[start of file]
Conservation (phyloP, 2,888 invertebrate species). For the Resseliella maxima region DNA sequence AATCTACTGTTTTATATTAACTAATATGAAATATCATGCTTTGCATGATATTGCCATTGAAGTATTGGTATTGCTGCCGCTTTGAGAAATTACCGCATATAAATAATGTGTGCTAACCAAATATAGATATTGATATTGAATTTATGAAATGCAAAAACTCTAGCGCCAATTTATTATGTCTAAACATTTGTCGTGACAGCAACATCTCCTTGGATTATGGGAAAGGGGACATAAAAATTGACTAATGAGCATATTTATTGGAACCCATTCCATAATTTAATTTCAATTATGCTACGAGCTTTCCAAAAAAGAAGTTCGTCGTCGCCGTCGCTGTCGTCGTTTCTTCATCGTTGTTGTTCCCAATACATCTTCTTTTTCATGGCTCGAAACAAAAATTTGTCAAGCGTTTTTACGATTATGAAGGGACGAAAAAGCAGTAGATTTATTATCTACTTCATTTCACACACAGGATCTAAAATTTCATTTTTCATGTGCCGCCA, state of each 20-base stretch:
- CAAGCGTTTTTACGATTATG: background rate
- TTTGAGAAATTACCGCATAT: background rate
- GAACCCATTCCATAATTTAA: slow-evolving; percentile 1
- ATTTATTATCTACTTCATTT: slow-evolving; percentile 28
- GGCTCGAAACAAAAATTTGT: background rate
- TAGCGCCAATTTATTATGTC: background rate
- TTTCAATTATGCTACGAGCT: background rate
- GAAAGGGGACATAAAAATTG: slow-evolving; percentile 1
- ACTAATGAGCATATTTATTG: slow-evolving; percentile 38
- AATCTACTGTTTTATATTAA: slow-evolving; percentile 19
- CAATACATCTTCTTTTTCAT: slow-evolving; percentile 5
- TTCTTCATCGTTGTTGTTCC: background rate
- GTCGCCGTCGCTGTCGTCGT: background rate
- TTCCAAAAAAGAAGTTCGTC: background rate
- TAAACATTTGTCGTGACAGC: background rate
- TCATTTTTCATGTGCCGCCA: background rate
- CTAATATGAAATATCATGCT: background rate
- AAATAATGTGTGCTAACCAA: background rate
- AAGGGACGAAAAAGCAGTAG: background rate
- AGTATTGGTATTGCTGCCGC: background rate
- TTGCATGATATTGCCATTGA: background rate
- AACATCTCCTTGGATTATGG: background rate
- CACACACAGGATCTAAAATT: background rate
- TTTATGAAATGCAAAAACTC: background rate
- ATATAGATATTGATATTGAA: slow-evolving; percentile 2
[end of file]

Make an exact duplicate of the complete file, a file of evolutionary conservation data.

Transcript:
Conservation (phyloP, 2,888 invertebrate species). For the Resseliella maxima region DNA sequence AATCTACTGTTTTATATTAACTAATATGAAATATCATGCTTTGCATGATATTGCCATTGAAGTATTGGTATTGCTGCCGCTTTGAGAAATTACCGCATATAAATAATGTGTGCTAACCAAATATAGATATTGATATTGAATTTATGAAATGCAAAAACTCTAGCGCCAATTTATTATGTCTAAACATTTGTCGTGACAGCAACATCTCCTTGGATTATGGGAAAGGGGACATAAAAATTGACTAATGAGCATATTTATTGGAACCCATTCCATAATTTAATTTCAATTATGCTACGAGCTTTCCAAAAAAGAAGTTCGTCGTCGCCGTCGCTGTCGTCGTTTCTTCATCGTTGTTGTTCCCAATACATCTTCTTTTTCATGGCTCGAAACAAAAATTTGTCAAGCGTTTTTACGATTATGAAGGGACGAAAAAGCAGTAGATTTATTATCTACTTCATTTCACACACAGGATCTAAAATTTCATTTTTCATGTGCCGCCA, state of each 20-base stretch:
- CAAGCGTTTTTACGATTATG: background rate
- TTTGAGAAATTACCGCATAT: background rate
- GAACCCATTCCATAATTTAA: slow-evolving; percentile 1
- ATTTATTATCTACTTCATTT: slow-evolving; percentile 28
- GGCTCGAAACAAAAATTTGT: background rate
- TAGCGCCAATTTATTATGTC: background rate
- TTTCAATTATGCTACGAGCT: background rate
- GAAAGGGGACATAAAAATTG: slow-evolving; percentile 1
- ACTAATGAGCATATTTATTG: slow-evolving; percentile 38
- AATCTACTGTTTTATATTAA: slow-evolving; percentile 19
- CAATACATCTTCTTTTTCAT: slow-evolving; percentile 5
- TTCTTCATCGTTGTTGTTCC: background rate
- GTCGCCGTCGCTGTCGTCGT: background rate
- TTCCAAAAAAGAAGTTCGTC: background rate
- TAAACATTTGTCGTGACAGC: background rate
- TCATTTTTCATGTGCCGCCA: background rate
- CTAATATGAAATATCATGCT: background rate
- AAATAATGTGTGCTAACCAA: background rate
- AAGGGACGAAAAAGCAGTAG: background rate
- AGTATTGGTATTGCTGCCGC: background rate
- TTGCATGATATTGCCATTGA: background rate
- AACATCTCCTTGGATTATGG: background rate
- CACACACAGGATCTAAAATT: background rate
- TTTATGAAATGCAAAAACTC: background rate
- ATATAGATATTGATATTGAA: slow-evolving; percentile 2